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Say I have a project in a git repository. The project has a branch called "Stable" or "Production" where the current version of the project is always stable. I have a production server that ideally should always have the most recent version of the stable branch. I know I could have a cron job run a pull at a specific interval, but I'm not really happy with that solution. Often I could push as much as 5 hotfixes in an hour after discovering a bug in the stable branch. I would like the production server to instantly pull those new commits once they have been pushed.

What would be the simplest way of doing this? My fallback solution will be to have my production server run a pull every minute or so, so anything short of that would be great.

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2 Answers

up vote 2 down vote accepted

You could do post-commit hook which will push to the production server.

Also, the pulling every minute doesn't look as a bad solution.

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+1 for the post-commit hook. Polling is less ideal, though I guess the OP did specify "simplest"... :-/ –  ghoti Mar 28 '12 at 16:54
    
I'm a tad confused by the first sentence of your answer. My question has nothing to do with the pushing, just the production server's pulling :S –  Hubro Mar 28 '12 at 17:04
    
@Codemonkey You could have a hook in local repo which will push changes to the remote. If you need to catch a moment then the remote repo receives changes, you could use "post-update" hook. Please refer to the book.git-scm.com/5_git_hooks.html it has good explanation and all possible hooks you may consider. –  kan Mar 28 '12 at 17:08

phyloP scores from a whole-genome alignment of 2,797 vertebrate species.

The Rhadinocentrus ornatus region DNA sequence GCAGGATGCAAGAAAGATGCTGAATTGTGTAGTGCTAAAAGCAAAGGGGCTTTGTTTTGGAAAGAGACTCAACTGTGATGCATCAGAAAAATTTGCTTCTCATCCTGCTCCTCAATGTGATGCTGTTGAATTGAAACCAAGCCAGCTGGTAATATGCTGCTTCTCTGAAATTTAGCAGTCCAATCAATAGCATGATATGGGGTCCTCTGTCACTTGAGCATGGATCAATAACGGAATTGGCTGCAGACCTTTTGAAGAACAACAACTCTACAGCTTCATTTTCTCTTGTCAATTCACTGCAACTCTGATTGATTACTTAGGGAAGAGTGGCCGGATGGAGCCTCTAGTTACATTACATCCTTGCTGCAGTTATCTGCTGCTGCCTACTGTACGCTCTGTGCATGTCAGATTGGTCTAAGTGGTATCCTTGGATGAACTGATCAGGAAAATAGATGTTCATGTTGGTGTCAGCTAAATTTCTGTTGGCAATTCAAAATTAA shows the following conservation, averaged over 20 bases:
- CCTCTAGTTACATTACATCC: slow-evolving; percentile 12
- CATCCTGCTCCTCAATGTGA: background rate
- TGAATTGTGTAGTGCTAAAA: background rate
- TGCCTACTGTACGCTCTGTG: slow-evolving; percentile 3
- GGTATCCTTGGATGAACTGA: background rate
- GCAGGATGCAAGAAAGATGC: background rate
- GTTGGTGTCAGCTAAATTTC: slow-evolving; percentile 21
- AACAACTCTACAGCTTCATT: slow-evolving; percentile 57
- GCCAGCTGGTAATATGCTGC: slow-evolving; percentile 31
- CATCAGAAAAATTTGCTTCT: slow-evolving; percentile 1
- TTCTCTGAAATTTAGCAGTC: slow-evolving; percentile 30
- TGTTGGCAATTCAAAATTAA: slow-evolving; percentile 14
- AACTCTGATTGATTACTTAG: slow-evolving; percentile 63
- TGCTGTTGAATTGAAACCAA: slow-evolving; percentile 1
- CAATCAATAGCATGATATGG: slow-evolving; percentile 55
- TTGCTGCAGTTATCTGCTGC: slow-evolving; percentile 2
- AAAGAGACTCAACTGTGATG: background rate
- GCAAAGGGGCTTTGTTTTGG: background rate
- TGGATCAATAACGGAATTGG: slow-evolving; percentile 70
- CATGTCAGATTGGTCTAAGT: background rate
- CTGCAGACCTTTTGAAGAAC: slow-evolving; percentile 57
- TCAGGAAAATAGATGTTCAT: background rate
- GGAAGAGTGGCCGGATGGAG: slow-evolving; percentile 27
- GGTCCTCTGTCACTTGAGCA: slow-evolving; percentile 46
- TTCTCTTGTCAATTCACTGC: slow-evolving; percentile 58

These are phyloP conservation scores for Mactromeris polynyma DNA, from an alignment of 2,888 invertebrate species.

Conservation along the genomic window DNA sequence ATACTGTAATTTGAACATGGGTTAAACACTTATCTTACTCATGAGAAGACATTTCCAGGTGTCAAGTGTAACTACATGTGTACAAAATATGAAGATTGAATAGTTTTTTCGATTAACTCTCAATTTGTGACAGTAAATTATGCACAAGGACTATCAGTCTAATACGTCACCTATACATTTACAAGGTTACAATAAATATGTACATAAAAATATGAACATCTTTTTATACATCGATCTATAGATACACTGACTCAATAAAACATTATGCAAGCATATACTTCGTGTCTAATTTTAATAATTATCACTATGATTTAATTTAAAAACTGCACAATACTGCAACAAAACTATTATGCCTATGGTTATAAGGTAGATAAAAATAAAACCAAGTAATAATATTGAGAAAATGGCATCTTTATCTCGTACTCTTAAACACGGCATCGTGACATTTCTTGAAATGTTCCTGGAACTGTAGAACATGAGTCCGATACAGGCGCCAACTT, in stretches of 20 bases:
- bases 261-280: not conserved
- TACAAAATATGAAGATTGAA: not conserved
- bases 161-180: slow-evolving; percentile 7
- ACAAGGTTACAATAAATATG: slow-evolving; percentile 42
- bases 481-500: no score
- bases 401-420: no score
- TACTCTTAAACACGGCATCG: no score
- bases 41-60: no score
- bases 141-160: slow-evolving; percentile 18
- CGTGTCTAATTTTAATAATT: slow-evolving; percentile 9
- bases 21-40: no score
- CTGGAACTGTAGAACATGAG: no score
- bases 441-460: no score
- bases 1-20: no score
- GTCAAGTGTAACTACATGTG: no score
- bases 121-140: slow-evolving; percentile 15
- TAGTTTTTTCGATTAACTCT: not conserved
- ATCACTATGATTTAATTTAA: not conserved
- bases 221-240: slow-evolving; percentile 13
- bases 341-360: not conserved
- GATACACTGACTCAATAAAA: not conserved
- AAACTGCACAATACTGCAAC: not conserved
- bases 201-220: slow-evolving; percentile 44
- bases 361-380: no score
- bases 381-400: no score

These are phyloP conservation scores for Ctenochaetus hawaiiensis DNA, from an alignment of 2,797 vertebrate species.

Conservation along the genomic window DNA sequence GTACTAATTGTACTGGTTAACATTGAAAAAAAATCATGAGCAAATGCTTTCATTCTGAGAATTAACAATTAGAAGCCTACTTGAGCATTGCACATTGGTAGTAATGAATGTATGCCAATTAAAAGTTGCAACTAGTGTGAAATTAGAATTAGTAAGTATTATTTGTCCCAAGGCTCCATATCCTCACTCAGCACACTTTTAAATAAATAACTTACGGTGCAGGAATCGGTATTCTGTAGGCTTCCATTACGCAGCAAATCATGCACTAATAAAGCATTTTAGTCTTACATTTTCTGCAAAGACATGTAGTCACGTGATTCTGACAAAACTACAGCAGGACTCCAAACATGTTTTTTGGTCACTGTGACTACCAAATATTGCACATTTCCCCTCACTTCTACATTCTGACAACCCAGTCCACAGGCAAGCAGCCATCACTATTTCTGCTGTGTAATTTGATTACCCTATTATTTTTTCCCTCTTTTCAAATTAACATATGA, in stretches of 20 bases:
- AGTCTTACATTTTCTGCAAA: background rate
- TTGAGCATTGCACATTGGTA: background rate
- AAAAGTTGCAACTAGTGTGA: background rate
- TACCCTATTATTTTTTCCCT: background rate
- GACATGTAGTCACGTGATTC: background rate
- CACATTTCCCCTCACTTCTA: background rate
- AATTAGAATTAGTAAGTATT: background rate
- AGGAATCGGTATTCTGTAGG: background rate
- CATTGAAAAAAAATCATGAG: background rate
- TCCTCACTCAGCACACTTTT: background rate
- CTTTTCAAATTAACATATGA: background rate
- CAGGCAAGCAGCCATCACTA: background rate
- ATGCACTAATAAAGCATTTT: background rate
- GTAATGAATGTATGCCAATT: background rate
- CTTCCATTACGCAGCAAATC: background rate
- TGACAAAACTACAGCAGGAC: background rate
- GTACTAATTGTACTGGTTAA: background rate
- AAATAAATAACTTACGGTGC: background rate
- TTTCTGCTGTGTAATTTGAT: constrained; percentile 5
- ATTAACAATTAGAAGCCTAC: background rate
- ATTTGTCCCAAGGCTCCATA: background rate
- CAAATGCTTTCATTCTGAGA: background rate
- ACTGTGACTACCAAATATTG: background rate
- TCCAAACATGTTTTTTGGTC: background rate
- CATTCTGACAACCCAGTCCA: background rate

I'll mark it as correct for the polling comment, but I'm still not following the post-commit hook. Pushing the changes to the remote, again, is not my issue. Unless you consider the production server to be the remote, which I don't. –  Hubro Apr 23 '12 at 4:47
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If you have a build server(Bamboo, Hudson, Cruisecontrol, etc...), you can also setup tasks to trigger a pull in another branch when updates are detected in the source. We have tasks setup in Bamboo which do such using native git.

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Afaik, the build servers detect updates by periodical pulling, so it's practically the same. However the approach has more features. –  kan Mar 28 '12 at 17:01
    
AnthillPro at least has hooks for post-commit triggers rather than polling. Some other tools may as well. Internally, we use this so that when the website has a commit, a new "build" is created and automatically pushed to a test server (about a minute total). We can then promote that to production on demand . –  EricMinick Mar 29 '12 at 14:52
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